As Wi-Fi 6 routers are released in the market, the Wi-Fi 6 technology become more known now. If you want to buy a Wi-Fi 6 router to get faster speed? Before that, you need to know these 12 questions of Wi-Fi 6.
What is Wi-Fi 6?
With professional technology word, Wi-Fi 6 is the IEEE802.11ax. On October 4, 2018, the WiFi Alliance announced that the next-generation WiFi technology, 802.11ax, was renamed to WiFi 6. The name of 802.11ax has changed, and the previous generations of WiFi names must change accordingly.
Here are the early years of Wi-Fi and new Wi-Fi names:
802.11b — Wifi 1 (1999)
802.11a — Wifi 2 (1999)
802.11g — Wifi 3 (2003)
802.11n — Wifi 4 (2009)
802.11ac — Wifi 5 (2014)
The previous WiFi naming was more complicated and cumbersome. Furthermore, ordinary consumers did not understand it well. After changing to numbers, the name is simple, unified, and highly user-identifiable. For ordinary people to buy a router, just compare “the size of the number behind the WiFi”, which is very intuitive and simple.
Compared to WiFi 5, how fast speed does Wi-Fi 6 provide?
For a single spatial stream on an 80Ghz channel, the theoretical speed of WiFi 5 is 866MB/s and the theoretical speed of WiFi 6 is 1201MB/s.
The theoretical speed of WiFi 4 is 150Mb/s, and the theoretical speed of WiFi 5 is 6 times that of WiFi 4. Compared to this, the speed of WiFi 6 is not much faster than that of WiFi 5.
Besides, “theoretical speed” is inaccurate. In real life, WiFi performance will vary, depending on the range of wireless access points and devices, obstacles, other signals in the air, and the quality of the radio.
If I upgrade the AP to WiFi 6, will the original 802.11ac / 802.11n / 802.11a / b / g devices still work?
WiFi 6 is backward compatible. That said, your old devices still work but they can’t achieve the speed of Wi-Fi 6.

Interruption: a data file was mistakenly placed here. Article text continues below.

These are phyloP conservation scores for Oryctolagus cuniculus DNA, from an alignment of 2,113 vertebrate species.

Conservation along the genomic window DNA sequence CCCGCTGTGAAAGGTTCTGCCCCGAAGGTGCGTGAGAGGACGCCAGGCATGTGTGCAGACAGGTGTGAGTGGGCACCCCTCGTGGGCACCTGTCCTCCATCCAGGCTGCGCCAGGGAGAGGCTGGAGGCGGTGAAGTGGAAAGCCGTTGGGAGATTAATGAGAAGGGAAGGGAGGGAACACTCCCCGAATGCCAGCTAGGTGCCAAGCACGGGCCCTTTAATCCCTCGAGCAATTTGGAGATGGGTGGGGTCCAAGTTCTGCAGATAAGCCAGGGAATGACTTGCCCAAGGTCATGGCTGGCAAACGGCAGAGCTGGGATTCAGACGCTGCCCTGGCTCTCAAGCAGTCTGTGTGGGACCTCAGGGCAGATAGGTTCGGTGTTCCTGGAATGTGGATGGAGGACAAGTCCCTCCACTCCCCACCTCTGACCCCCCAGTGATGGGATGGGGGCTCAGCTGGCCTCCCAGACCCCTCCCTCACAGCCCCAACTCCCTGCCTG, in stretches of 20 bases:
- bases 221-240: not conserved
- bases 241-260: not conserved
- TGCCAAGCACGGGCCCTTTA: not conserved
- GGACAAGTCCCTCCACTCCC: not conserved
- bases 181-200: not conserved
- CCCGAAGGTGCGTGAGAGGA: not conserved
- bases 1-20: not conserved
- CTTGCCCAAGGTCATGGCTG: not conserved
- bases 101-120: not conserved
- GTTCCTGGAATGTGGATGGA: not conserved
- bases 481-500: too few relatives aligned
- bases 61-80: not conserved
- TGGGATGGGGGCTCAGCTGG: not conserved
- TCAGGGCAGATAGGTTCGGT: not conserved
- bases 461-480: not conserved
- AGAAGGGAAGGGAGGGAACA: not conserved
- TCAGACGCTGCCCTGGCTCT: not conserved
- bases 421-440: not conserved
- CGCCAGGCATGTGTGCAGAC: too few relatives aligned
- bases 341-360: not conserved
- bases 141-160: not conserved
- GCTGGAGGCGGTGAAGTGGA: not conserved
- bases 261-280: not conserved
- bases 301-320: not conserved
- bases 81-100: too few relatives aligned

How to achieve backward compatibility in 802.11ax?
802.11 Radios with 802.11ax can communicate with other 802.11ax radios using OFDM or OFDMA.
The devices with 802.11ax radios can communicate with older radios using OFDM or HR-DSSS.
When only 802.11ax OFDMA sessions occur, RTS / CTS (Request to Send / Clear to Send) mechanisms will be used to delay traditional transmissions.
OFDM: Orthogonal frequency division multiplexing, which is a type of multi-carrier modulation. It realizes the parallel transmission of high-speed serial data through frequency division multiplexing. It has better resistance to multipath fading and can support multi-user access.
OFDMA: Orthogonal frequency division multiple access. It divides the wireless channel into multiple sub-channels (sub-carriers) to form frequency resource blocks. User data is carried on each resource block, instead of occupying the entire channel. Multiple users transmit simultaneously in parallel during the time period.
What problems does WiFi 6 solve?
Traditionally, performance of WiFi cannot be predicted under load. 802.11ax is more deterministic, including in terms of latency and throughput. The main point of 802.11ax is not speed. The standard addresses network congestion and capacity issues that occur when “a large number of devices” are connected to a network.
Compared to WiFi 5, WiFi 6 network bandwidth is increased by 4 times, and the number of concurrent users is increased by 4 times. A wireless access point (AP) can handle up to 12 WiFi streams simultaneously.